Thursday, May 6, 2010

Accused at 17 (Lifetime, 2010)

by Mark Gabrish Conlan • Copyright © 2010 by Mark Gabrish Conlan • All rights reserved

This morning I also watched a surprisingly intriguing TV-movie on Lifetime with the odd title Accused at 17 — they gave it its premiere showing on the network last Saturday, May 1, programming it right after the previously screened Dead at 17 because of their similar titles. For the first half-hour or so this film was so vapid one got the impression it could have been called When Valley Girls Go Bad — it basically alternates between two sources of angst in the life of high-school senior Bianca (Nicole Gale Anderson). One plot strand concerns Bianca’s troubled relationship with her mother, Jacqui (Cynthia Gibb, top-billed); it takes us a while before writers Ken Sanders (story) and Lifetime reliable Christine Conradt (script) bother to explain to us why the mother-daughter relationship is so troubled, but eventually we learn that Bianca’s parents broke up after Jacqui discovered that Bianca’s dad was having an affair, refused to forgive him, threw him out of the house — and afterwards he died in an apartment fire, so Bianca has never forgiven her mom for causing her dad’s death. (Can you say “Electra complex”?)

Bianca’s other problem is at school; she’s friends with Fallyn Werner (Janet Montgomery) and Sarah Patterson (Stella Maeve), and they’re trying to get her to go to a big weekend party at which there’ll be enough booze to launch the entire Pacific Fleet (given Lifetime’s penchant for movies about the problem of teenage drinking it’s surprising that this script takes such a cavalier attitude about it) — only Bianca can’t go because that night her mom’s boyfriend, Trevor Lautten (Jason Brooks, a better-looking guy than the lanky, sandy-haired male blanks Lifetime usually casts in roles like this), has invited Bianca to eat with them at his house and has had lobsters and other exotic foods flown in for the occasion. So Bianca endures Trevor’s “stupid” dinner party — and Bianca’s boyfriend Chad (Reiley McClendon, who looks like an odd cross between a young John Lennon and a young Jay Leno) gets waylaid in the bathroom by the school’s “fast” girl, Dory Holland (Lindsay Taylor), who goes after him sexually (she’s clearly the aggressor, because in a hot soft-core porn scene nicely staged by director Doug Campbell she’s shown unzipping his pants, obviously preparing to give him head) and stays with him 45 minutes, long enough to do the dirty deed. The next day Fallyn and Sarah tell Bianca that Chad cheated on her with Dory, and they goad Bianca into leaving a threatening message on Chad’s cell phone and then concoct a rather nasty revenge plot.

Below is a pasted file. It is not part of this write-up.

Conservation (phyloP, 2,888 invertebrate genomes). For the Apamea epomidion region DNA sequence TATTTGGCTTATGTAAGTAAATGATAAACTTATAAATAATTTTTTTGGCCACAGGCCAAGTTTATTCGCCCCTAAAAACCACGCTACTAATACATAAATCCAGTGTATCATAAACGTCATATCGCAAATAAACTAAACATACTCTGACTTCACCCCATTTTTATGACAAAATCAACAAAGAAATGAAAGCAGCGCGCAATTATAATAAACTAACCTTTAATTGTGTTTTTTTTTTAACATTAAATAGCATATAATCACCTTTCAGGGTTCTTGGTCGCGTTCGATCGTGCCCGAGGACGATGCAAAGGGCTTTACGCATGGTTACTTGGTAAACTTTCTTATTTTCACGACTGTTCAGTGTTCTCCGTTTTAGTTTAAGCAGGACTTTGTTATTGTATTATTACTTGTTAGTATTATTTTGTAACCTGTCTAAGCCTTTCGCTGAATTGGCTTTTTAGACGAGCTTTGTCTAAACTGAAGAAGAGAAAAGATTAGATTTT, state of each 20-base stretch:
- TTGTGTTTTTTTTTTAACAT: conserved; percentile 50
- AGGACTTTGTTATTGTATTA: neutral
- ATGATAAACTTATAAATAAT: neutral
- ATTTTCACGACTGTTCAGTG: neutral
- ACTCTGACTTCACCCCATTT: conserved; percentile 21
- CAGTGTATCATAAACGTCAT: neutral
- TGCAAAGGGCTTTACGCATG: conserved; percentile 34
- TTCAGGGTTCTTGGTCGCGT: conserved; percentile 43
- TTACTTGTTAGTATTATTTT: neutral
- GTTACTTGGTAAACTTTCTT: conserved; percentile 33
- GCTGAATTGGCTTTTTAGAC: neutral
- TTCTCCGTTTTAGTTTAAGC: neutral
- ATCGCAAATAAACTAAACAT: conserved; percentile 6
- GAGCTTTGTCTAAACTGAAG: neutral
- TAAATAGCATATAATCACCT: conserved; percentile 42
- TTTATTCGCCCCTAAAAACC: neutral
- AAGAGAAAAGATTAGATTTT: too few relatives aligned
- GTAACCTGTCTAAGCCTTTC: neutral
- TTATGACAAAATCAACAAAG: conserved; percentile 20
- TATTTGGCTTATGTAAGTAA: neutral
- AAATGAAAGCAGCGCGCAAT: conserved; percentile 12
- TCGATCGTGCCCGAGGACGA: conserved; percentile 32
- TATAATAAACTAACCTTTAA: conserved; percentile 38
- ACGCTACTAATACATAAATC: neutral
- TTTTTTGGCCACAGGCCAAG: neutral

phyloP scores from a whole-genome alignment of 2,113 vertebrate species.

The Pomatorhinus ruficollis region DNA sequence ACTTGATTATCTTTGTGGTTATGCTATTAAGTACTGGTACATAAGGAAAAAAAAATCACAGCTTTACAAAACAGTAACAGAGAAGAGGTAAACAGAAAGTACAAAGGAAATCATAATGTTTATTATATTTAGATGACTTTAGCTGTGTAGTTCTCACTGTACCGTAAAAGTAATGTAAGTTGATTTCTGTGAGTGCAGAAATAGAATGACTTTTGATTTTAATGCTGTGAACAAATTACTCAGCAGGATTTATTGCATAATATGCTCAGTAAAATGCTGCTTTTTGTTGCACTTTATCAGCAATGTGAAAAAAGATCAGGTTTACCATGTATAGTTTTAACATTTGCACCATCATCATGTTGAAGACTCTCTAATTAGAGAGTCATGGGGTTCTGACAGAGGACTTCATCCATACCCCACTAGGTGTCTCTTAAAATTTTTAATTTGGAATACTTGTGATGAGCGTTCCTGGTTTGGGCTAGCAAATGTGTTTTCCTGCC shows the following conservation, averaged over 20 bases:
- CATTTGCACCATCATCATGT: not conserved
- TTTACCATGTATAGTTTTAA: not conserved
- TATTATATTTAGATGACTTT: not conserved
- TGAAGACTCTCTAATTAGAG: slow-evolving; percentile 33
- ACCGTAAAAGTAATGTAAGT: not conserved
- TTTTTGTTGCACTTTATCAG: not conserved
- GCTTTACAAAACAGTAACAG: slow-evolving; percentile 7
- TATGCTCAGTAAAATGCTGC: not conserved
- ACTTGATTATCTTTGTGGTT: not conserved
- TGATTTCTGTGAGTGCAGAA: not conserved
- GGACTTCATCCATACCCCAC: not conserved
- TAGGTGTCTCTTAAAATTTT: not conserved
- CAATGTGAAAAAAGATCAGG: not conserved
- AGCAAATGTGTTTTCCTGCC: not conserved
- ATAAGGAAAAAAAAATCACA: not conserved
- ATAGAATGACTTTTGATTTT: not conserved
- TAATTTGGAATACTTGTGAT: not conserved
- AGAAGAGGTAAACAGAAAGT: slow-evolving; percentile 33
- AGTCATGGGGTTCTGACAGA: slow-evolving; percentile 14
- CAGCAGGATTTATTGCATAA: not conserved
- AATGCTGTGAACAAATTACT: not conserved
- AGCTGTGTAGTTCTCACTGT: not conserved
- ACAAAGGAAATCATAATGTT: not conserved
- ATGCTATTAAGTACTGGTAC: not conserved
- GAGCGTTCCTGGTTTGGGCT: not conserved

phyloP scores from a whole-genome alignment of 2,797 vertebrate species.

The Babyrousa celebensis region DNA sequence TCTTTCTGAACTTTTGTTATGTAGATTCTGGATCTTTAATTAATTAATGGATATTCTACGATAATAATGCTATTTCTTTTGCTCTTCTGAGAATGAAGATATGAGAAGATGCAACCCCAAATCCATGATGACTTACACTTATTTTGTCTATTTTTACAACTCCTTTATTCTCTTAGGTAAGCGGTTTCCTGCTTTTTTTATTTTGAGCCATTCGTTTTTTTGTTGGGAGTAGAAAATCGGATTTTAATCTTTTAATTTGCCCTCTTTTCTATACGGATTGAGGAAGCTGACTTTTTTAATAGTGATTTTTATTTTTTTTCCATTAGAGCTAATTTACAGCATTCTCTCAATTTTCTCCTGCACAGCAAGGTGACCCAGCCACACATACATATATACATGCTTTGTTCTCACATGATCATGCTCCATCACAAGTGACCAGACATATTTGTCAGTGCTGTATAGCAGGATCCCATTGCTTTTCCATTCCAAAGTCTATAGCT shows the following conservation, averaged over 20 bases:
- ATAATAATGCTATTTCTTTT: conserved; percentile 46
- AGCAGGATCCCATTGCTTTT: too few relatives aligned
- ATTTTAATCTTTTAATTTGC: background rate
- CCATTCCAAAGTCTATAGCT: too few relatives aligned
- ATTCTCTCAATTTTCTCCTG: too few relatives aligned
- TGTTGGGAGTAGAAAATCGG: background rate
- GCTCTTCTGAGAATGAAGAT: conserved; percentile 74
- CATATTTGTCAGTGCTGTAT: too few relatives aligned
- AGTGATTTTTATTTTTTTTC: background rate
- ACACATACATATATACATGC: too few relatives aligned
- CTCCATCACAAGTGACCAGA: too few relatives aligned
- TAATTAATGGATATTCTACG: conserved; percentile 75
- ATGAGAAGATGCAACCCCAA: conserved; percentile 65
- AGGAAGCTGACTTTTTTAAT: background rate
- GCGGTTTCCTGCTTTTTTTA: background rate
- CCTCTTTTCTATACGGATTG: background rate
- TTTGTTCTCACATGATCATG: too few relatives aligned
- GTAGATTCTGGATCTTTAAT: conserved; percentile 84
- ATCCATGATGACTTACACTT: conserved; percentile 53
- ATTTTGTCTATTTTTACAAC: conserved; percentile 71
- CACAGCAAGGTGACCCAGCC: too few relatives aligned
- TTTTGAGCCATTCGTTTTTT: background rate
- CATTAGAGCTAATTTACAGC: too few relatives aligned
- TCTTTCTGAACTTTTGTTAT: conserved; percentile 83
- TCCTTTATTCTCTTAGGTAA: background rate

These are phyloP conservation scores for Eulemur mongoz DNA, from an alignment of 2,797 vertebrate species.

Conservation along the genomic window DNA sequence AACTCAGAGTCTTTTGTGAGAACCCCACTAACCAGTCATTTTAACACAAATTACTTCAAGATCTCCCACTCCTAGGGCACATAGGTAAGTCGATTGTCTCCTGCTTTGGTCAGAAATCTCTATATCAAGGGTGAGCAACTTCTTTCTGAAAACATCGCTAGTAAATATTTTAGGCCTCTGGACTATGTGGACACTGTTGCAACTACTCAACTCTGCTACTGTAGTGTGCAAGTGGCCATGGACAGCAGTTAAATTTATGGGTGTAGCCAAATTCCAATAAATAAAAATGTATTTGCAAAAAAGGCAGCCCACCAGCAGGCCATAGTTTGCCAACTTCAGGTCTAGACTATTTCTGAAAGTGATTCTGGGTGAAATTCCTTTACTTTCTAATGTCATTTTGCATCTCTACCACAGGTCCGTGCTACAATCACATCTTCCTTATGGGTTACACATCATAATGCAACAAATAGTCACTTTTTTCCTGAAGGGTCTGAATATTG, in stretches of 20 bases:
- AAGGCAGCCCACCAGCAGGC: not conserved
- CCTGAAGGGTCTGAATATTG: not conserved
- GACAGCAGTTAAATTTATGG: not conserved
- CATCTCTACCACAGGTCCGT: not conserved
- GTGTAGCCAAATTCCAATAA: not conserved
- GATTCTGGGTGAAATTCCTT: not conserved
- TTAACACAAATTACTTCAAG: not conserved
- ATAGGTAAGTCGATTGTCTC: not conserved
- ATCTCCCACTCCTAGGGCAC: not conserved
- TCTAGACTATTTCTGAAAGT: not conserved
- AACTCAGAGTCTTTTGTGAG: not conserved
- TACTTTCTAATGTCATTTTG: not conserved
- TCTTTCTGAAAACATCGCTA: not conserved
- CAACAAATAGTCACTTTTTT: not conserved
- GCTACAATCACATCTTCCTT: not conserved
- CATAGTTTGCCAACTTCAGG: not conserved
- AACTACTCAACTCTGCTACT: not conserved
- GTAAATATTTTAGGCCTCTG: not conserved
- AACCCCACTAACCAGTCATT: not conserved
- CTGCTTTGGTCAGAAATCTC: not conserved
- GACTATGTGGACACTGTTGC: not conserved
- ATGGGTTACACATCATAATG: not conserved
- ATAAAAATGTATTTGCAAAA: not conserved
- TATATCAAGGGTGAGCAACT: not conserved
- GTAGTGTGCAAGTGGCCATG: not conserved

Claiming to be taking Dory to a party with college-age frat boys, they drive her out to a deserted canyon (which looks quite like one of the old Republic Western locations, making one wonder where John Wayne is when Dory clearly needs him) and intend to strand her there. Bianca, who drove out separately from the car containing Fallyn, Sarah and Dory, angrily shoves Dory to the ground after Dory throws a rock at her (Dory throws it from behind but it still lands on Bianca’s forehead), and after Bianca leaves Fallyn bashes Dory’s head in with a rock and then she and Sarah realize that Fallyn has killed Dory. They plot to cover it up by swearing each other to secrecy, but the police assigned to investigate Dory’s disappearance (which becomes a murder investigation after a couple of hikers — a Black man and a white woman, and it’s an indication of how far we’ve come racially that the combination is treated routinely and raises no particular eyebrows — find Dory’s body in the canyon) quickly trace it to Bianca after Chad plays them her threatening message on his cell phone. Thus Bianca is “accused at 17” and Fallyn and Sarah plot a cover-up by lying — and getting their parents to lie for them — that they were at Fallyn’s place watching DVD’s all day Saturday. It gets nastier as Fallyn finds Dory’s hair clip in her car and plants it in Bianca’s to frame her outright — and when Sarah gets a note from Jacqui and decides to stop covering up for her friend and go to the police with the truth (that Dory was still alive when Bianca left the scene and it was Fallyn who killed her), Fallyn murders her by withholding Sarah’s asthma medication and firing her inhaler into the air, exhausting it, as Sarah goes into an asthma attack that, without the inhaler, quickly turns fatal.

It’s the most chilling scene in the film, and it also leads to Fallyn’s final comeuppance when she reveals to Jacqui and her own parents (William R. Moses and Barbara Niven) that she knew Sarah died in her back yard (something Jacqui, who went to Sarah’s home but arrived too late to save her, hadn’t mentioned) — and an hysterical finale in which Fallyn pulls a gun on her own father but can’t pull the trigger, so dad grabs the gun away from her and they turn her over to the police. As silly as a lot of it is, Accused at 17 gains from Campbell’s straightforward, un-flashy direction and even more from Janet Montgomery’s superb performance — she actually convinces us that her character has turned from a rather bratty teenager to an out-and-out psychopath and she’s mastered the chilling look of silent indifference that powered many of the great femme fatale performances in 1940’s film noir. This type of story frequently shows a villain who’s more interesting than the hero, and so it does here — Nicole Gale Anderson’s acting is pretty wimpy and she and Cynthia Gibb hardly look like one could have begotten the other, but Montgomery’s work here establishes her as an actress to watch.